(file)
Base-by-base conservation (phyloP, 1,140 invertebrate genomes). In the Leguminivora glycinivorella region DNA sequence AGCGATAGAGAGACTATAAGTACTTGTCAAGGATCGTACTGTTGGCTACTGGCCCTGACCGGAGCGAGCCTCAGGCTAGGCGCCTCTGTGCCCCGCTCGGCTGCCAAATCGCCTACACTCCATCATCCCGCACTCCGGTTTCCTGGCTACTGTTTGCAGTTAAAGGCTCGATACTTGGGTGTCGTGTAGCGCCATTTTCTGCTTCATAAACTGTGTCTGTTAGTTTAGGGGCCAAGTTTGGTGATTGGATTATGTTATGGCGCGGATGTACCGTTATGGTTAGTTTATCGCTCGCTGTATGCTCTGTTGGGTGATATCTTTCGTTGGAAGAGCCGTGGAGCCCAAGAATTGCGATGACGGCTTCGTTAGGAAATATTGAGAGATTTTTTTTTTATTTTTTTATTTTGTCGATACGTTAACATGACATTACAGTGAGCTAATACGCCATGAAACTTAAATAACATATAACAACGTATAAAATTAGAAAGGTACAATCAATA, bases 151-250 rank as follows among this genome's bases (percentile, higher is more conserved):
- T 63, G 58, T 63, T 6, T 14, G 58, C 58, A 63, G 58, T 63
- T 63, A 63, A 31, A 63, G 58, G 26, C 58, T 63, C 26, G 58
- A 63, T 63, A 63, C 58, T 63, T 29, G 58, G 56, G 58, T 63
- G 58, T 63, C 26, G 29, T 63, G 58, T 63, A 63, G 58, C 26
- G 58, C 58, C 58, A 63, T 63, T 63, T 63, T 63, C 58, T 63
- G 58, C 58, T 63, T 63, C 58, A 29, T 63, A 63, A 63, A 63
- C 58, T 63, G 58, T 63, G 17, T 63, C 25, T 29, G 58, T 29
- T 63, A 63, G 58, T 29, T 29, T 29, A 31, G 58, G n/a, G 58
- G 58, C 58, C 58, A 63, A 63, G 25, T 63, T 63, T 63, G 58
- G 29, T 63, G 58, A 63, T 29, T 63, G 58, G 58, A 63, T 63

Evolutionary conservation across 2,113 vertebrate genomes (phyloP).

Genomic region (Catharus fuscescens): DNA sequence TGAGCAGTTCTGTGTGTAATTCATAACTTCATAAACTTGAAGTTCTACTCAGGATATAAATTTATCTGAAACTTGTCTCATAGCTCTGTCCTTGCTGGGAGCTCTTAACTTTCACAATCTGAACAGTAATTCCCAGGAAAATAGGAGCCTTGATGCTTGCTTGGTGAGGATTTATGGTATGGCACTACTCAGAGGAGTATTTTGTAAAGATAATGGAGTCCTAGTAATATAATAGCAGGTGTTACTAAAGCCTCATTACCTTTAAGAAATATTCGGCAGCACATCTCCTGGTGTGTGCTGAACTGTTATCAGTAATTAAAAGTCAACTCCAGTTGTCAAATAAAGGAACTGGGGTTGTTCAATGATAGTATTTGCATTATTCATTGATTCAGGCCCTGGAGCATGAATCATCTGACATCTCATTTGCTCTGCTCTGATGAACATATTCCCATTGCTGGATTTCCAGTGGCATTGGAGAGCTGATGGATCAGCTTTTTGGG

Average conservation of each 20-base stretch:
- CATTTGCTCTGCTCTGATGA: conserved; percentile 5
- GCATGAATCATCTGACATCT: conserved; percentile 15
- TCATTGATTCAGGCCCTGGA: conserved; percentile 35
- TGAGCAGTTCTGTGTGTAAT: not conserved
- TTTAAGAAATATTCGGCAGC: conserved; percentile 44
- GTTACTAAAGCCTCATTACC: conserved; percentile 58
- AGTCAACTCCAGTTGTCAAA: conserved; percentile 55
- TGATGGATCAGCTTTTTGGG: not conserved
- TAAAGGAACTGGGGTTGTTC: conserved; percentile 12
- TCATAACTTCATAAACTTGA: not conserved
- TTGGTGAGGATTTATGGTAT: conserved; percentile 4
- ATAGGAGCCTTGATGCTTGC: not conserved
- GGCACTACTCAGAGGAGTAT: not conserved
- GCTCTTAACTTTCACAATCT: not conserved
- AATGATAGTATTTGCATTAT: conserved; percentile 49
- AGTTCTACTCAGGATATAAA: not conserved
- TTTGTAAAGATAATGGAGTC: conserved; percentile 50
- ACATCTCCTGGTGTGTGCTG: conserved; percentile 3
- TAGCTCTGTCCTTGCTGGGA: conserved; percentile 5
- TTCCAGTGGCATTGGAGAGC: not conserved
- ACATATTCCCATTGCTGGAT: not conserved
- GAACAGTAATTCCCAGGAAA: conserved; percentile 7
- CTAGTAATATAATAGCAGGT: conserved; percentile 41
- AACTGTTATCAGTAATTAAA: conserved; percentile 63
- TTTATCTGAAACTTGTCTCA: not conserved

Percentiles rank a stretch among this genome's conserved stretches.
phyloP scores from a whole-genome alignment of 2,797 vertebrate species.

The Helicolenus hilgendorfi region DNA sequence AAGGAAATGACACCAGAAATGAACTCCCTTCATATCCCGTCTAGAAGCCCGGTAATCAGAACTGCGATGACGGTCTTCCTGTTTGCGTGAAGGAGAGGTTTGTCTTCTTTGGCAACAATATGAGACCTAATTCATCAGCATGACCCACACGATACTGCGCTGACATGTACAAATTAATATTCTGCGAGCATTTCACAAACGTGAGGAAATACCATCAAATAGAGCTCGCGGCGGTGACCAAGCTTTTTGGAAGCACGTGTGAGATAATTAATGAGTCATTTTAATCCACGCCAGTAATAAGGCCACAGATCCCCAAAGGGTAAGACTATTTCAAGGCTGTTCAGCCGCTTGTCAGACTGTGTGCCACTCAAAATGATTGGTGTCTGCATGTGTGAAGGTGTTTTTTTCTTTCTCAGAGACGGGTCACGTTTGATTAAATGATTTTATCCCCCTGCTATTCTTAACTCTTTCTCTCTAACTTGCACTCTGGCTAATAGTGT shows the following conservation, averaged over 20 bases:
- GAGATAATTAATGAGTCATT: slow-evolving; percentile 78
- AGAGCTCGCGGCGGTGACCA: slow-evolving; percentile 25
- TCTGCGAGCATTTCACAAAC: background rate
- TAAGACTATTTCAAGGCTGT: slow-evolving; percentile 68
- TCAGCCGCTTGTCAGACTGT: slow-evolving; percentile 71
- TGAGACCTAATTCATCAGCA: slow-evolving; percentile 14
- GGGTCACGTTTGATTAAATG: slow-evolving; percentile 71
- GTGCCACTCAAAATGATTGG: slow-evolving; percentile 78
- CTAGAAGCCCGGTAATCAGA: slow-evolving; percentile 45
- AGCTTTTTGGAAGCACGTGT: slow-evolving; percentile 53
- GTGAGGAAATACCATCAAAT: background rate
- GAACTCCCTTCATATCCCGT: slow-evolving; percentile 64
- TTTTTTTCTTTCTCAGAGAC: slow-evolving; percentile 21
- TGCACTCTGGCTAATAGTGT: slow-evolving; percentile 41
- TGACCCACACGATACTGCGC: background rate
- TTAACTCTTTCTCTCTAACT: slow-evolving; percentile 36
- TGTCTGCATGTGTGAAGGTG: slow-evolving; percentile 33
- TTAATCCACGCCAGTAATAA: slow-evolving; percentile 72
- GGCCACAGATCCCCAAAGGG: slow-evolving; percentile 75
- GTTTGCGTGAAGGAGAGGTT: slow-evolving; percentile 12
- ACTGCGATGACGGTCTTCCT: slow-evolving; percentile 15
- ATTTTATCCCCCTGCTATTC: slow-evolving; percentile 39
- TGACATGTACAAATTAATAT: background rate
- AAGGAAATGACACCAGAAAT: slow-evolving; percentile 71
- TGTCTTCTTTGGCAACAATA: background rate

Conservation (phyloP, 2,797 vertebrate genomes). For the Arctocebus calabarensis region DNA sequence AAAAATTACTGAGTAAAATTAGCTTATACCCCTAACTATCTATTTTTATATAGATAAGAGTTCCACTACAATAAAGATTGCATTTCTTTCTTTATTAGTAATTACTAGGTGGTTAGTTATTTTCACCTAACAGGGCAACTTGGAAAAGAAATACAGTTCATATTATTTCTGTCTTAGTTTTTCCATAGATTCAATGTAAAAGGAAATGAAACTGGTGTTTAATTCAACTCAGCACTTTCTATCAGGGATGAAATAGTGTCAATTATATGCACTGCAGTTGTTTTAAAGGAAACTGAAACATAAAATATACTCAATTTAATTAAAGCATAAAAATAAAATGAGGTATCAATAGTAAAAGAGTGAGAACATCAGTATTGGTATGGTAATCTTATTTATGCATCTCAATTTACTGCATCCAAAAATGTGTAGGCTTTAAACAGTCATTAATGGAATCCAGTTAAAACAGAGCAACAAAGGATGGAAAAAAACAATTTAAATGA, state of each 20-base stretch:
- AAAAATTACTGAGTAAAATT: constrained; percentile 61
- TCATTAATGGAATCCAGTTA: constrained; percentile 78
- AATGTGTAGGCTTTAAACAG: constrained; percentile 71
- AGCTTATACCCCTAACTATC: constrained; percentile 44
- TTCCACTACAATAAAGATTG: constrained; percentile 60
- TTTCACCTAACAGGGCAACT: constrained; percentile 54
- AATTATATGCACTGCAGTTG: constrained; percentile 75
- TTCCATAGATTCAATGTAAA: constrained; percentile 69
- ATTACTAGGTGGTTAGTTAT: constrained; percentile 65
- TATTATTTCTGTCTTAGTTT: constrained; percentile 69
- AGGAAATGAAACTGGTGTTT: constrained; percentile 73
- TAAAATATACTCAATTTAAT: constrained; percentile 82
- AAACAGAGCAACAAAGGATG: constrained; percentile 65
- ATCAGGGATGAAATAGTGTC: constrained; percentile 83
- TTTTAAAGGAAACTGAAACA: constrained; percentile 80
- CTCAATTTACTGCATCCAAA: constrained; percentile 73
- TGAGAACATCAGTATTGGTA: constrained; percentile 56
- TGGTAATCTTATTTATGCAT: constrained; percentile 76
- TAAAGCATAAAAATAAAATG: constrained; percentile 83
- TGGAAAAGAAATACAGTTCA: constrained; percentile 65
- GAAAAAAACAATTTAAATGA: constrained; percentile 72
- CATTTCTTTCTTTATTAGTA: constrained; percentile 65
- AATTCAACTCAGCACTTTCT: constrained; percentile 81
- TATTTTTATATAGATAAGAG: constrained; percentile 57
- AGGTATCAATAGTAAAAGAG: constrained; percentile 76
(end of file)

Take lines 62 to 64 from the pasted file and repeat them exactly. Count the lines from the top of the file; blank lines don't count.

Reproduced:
- GTTTGCGTGAAGGAGAGGTT: slow-evolving; percentile 12
- ACTGCGATGACGGTCTTCCT: slow-evolving; percentile 15
- ATTTTATCCCCCTGCTATTC: slow-evolving; percentile 39